Doctor Faustus (Marlowe) Characters
Faustus HimselfHe sells his soul to the devil
A brilliant man, who seems to have reached the limits of natural knowledge. Faustus is a scholar of the early sixteenth century in the German city of Wittenburg. He is arrogant, fiery, and possesses a thirst for knowledge. As an intellectual, Faustus is familiar with things (like demon summoning and astrology) not normally considered academic subjects by today's universities. Faustus decides to sell his soul to the devil in exchange for earthly power and knowledge and an additional 24 years of life. He proceeds to waste this time on self-indulgence and low tricks.
Faustus is the absolute center of the play, which has few truly developed characters.
From the Hebrew, mephitz, destroyer, and tophel, liar. A devil of craft and cunning. He is the devil who comes at Faustus' summoning, and the devil who serves Faustus for 24 years. In lore, Mephostophilis (also spelled Mephistopheles, or Miphostophiles, and also called Mephisto) seems to be a relative latecomer in the recognized hierarchy of demons. He possibly was created for the Faustus legend.
In Marlowe's play, Mephostophilis has layers to his personality. He admits that separation from God is anguish, and is capable of fear and pain. But he is gleefully evil, participating at every level in Faustus' destruction. Not only does Mephostophilis get Faustus to sell his soul; he also encourages Faustus to waste his twenty-four years of power.
WagnerServant to Faustus. He steals Faustus' books and learns how to summon demons. At the end of the play, he seems concerned about his master's fate.
Good Angel and Evil AngelPersonifications of Faustus' inner turmoil, who give differing advice to him at key points. Their characters also reflect Christian belief that humans are assigned guardian angels, and that devils can influence human thoughts.
ValdesFriend to Faustus, who teaches him the dark arts. He appears only in Act One.
CorneliusFriend to Faustus, who teaches him the dark arts. He appears only in Act One.
LuciferSatan. "Lucifer" original meant Venus, referring to the planet's brilliance. In Christian lore, Lucifer is sometimes thought to be another name of Satan. Some traditions say that Lucifer was Satan's name before the fall, while the Fathers of the Catholic Church held that Lucifer was not Satan's proper name but a word showing the brilliance and beauty of his station before the fall. He appears at a few choice moments in Doctor Faustus, and Marlowe uses "Lucifer" as Satan's proper name.
BelzebubOne of Lucifer's officers. A powerful demon.
The Seven Deadly SinsPersonifications of the Seven Deadly Sins, not acts but impulses or motivations that lead men to sinful actions. They array themselves in a pageant before Faustus, although scholars think now that this section was not written by Marlowe.
Clown / RobinRobin learns demon summoning by stealing one of Faustus' books. He is the chief character in a number of scenes that provide comic relief from the main story.
DickA friend of Robin's. He is one of the characters peopling the few comic relief scenes.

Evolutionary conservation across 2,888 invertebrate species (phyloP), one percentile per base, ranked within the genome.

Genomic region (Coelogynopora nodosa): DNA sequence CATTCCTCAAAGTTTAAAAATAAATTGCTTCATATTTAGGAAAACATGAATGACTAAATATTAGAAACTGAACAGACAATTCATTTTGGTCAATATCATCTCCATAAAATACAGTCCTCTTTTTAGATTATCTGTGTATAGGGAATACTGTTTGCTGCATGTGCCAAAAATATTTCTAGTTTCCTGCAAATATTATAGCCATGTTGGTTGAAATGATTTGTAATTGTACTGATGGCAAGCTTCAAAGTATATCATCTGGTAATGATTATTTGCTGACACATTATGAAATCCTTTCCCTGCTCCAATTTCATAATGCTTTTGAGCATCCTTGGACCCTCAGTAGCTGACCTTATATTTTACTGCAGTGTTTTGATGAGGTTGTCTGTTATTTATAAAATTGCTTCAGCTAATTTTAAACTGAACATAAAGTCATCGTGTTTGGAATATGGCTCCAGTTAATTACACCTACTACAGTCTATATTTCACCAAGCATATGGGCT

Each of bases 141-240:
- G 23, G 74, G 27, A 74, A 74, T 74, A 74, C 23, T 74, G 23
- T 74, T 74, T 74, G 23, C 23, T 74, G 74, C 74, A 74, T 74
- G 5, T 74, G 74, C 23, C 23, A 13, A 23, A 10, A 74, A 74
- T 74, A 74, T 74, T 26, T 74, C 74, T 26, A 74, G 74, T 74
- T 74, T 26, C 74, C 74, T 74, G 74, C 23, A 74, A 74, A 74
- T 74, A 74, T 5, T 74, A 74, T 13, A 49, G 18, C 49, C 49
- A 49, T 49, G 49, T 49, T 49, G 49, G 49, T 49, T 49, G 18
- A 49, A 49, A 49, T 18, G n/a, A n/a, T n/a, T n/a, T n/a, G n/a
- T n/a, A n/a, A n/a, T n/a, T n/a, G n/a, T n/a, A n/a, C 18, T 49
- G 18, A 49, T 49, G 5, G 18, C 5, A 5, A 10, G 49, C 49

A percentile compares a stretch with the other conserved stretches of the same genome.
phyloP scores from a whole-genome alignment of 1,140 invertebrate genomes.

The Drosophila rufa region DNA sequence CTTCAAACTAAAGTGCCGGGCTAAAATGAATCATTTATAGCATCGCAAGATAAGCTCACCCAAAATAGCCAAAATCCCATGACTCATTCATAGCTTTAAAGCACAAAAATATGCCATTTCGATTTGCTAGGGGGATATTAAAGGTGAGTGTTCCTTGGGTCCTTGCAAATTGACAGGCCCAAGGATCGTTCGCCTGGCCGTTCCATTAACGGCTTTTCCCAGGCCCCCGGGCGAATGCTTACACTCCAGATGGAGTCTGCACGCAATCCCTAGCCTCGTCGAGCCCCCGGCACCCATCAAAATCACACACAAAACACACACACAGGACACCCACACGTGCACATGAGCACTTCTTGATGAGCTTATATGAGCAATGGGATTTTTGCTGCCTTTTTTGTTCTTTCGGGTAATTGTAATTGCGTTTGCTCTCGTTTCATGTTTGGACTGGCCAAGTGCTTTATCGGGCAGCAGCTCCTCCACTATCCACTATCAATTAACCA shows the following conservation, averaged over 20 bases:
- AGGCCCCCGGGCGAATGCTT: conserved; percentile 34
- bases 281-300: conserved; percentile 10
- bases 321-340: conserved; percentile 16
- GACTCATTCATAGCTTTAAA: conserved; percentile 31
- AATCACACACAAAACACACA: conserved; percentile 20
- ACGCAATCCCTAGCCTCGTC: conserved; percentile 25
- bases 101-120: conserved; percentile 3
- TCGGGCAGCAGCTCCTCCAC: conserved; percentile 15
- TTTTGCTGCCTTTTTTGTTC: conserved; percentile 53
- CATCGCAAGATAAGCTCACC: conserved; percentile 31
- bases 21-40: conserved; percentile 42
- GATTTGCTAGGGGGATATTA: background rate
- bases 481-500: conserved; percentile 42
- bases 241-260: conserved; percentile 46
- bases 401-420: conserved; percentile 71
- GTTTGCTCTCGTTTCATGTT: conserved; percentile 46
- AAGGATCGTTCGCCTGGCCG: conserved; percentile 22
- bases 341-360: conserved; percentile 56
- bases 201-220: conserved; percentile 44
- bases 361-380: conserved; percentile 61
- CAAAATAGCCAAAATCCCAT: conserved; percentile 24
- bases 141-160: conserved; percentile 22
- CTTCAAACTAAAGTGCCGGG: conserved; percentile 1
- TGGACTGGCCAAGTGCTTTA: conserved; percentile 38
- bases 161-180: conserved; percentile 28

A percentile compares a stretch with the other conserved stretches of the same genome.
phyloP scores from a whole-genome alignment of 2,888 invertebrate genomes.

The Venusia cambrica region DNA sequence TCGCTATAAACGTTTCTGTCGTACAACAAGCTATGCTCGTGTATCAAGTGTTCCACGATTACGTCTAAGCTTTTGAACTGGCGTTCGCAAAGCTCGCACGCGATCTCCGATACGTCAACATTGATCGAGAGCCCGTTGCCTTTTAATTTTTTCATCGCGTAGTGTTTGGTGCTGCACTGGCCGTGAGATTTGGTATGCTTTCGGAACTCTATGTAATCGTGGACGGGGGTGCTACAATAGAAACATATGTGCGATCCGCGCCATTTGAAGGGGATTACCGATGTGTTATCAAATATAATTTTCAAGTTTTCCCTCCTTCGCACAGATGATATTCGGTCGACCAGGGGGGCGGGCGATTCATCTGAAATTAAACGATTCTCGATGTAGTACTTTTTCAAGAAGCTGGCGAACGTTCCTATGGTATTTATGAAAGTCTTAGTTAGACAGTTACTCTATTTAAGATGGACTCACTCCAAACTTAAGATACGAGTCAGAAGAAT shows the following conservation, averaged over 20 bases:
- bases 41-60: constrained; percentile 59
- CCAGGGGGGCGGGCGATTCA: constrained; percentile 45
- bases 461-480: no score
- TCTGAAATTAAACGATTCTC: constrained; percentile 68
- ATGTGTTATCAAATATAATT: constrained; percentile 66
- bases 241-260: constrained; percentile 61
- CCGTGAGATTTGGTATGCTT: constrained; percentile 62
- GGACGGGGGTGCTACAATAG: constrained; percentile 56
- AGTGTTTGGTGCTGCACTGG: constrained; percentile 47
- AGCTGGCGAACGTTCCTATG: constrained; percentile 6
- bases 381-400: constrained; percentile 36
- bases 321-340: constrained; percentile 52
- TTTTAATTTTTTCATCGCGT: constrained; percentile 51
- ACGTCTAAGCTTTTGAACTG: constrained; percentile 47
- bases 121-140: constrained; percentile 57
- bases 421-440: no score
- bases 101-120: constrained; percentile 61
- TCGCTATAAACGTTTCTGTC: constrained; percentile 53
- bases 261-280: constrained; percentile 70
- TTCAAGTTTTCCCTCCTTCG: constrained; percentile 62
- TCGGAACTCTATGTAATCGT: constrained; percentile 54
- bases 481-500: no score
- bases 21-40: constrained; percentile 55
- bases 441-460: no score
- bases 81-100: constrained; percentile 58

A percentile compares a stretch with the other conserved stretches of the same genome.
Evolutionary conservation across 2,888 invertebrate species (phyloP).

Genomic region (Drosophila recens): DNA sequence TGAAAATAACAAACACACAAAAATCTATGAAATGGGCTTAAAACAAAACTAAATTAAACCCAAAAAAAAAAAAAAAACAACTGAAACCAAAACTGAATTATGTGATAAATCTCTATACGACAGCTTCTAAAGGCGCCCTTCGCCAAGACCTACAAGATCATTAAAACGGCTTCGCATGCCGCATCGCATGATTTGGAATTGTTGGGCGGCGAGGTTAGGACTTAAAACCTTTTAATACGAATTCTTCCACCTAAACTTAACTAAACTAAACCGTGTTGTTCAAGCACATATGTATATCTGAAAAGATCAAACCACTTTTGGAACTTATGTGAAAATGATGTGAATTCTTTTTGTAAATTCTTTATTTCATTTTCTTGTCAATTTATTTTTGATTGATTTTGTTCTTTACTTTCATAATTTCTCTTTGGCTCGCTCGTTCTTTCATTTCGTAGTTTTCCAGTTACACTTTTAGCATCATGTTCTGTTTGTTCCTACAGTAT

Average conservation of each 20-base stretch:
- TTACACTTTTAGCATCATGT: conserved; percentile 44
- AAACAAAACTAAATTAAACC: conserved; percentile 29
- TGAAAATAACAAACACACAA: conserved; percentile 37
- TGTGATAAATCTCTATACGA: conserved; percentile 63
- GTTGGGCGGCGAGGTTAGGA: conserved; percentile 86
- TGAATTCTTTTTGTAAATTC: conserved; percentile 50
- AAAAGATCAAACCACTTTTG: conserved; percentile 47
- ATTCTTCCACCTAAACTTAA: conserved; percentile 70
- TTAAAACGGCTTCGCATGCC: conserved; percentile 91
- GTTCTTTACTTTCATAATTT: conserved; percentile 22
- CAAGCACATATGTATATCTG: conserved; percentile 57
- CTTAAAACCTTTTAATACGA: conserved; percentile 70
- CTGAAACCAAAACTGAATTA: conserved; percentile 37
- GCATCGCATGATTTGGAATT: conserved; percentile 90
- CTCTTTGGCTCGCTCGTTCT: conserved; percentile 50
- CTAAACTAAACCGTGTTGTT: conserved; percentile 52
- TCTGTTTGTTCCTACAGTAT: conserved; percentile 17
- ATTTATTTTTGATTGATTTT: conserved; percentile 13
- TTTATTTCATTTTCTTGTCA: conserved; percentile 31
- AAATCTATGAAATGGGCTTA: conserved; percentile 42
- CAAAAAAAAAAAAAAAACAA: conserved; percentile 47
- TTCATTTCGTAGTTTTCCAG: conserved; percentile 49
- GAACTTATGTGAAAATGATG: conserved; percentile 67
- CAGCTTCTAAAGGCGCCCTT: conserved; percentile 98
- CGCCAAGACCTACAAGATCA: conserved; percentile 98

RafeA horse ostler, or groomer, and friend to Robin. With the Clown, he summons Mephostophilis, who is none too pleased to be called.
VintnerA wine merchant or a wine maker. This Vintner chases down Robin and Rafe after they steal a silver goblet from him.
CarterA man who meets Faustus while carting hay to town. Faustus swindles him.
Horse-CourserA man who buys Faustus' horse. Faustus swindles him.
HostessAn ale wench. She treats Robin and his friends kindly.
The PopeYeah, that Pope. In a move that would have pleases his Protestant audience, Marlowe depicts him as cruel, power-mad, and far from holy. Faustus plays some cheap tricks on him.
BrunoA man who would be Pope, selected by the German emperor and representing the conflicts between Church and state authority.
RaymondKing of Hungary. He serves the Pope.
CharlesThe German Emperor. Faustus performs at his court.
MartinoKnight in the court of the German Emperor. Friend to Benvolio and Frederick. When Benvolio seeks revenge against Faustus, Martino decides to help out of loyalty.
FrederickKnight in the court of the German Emperor. Friend to Martino and Benvolio. When Benvolio seeks revenge against Faustus, Frederick decides to help out of loyalty.
BenvolioKnight in the court of the German Emperor. Friend to Martino and Frederick. When Faustus humiliates him, he seeks revenge.
SaxonyA man attending at the court of the German Emperor.
Duke of VanholtA nobleman. Faustus performs illusions at his court.
Duchess of VanholtA noblewoman. Faustus fetches her grapes in January.
Spirits in the shapes of Alexander the Great, Darius, Paramour, and HelenFaustus' illusions.
An Old ManA holy old man. He tries to save Faustus by getting him to repent, and for his good deed, Faustus initially thanks him. But later, Faustus sends devils to harm the Old Man.
Doctor Faustus (Marlowe) Essays and Related Content
- Doctor Faustus (Marlowe): Major Themes
- Doctor Faustus (Marlowe): Essays
- Doctor Faustus (Marlowe): E-Text
- Doctor Faustus (Marlowe): Questions
- Doctor Faustus (Marlowe): Purchase the Novel and Related Material
- Christopher Marlowe: Biography
- Doctor Faustus (Marlowe) Summary
- About Doctor Faustus (Marlowe)
- Character List
- Major Themes
- Summary and Analysis of Act I, Chapters 1-2
- Summary and Analysis of Act I, Chapters 3-5
- Summary and Analysis of Act II
- Summary and Analysis of Act III, Scenes 1-10
- Summary and Analysis of Act IV, Scenes 1-4
- Summary and Analysis of Act IV, Scenes 5-7
- Summary and Analysis of Act V, Scene 1
- Summary and Analysis of Act V, Scene 2
- Related Links on Doctor Faustus (Marlowe)
- Test Yourself! - Quiz 1
- Test Yourself! - Quiz 2
- Author of ClassicNote and Sources